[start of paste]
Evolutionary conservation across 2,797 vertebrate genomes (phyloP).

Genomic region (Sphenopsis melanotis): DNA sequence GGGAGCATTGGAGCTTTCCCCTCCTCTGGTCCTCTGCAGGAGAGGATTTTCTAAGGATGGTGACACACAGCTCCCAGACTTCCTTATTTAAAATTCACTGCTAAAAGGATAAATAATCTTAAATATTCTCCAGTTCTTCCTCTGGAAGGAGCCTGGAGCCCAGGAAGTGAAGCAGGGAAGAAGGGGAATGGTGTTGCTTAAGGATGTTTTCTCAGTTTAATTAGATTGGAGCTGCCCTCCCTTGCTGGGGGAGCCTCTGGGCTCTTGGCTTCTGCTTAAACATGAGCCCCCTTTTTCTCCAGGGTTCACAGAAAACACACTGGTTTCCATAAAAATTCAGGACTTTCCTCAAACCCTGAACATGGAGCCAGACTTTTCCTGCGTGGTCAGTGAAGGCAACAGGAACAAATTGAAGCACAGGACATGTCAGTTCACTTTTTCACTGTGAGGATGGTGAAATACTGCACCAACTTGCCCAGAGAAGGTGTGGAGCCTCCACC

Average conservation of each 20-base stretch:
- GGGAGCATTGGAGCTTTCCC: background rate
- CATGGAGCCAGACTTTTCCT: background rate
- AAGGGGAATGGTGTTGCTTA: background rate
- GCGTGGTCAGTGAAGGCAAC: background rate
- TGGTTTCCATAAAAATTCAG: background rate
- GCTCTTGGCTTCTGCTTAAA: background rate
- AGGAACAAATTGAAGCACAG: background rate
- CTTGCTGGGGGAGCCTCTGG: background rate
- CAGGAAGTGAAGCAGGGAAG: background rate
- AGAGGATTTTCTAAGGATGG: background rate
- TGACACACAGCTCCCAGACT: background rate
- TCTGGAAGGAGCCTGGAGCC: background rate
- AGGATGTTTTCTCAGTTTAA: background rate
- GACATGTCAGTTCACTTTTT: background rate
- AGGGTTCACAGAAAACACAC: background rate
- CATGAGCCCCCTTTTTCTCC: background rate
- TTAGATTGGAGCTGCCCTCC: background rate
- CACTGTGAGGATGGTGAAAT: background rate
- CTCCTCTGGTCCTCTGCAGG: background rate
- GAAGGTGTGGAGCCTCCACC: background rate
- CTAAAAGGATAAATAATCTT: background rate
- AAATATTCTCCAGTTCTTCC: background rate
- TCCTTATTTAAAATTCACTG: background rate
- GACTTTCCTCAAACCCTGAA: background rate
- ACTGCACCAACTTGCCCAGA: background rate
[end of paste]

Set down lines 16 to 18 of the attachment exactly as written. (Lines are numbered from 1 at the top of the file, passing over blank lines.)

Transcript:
- AGGATGTTTTCTCAGTTTAA: background rate
- GACATGTCAGTTCACTTTTT: background rate
- AGGGTTCACAGAAAACACAC: background rate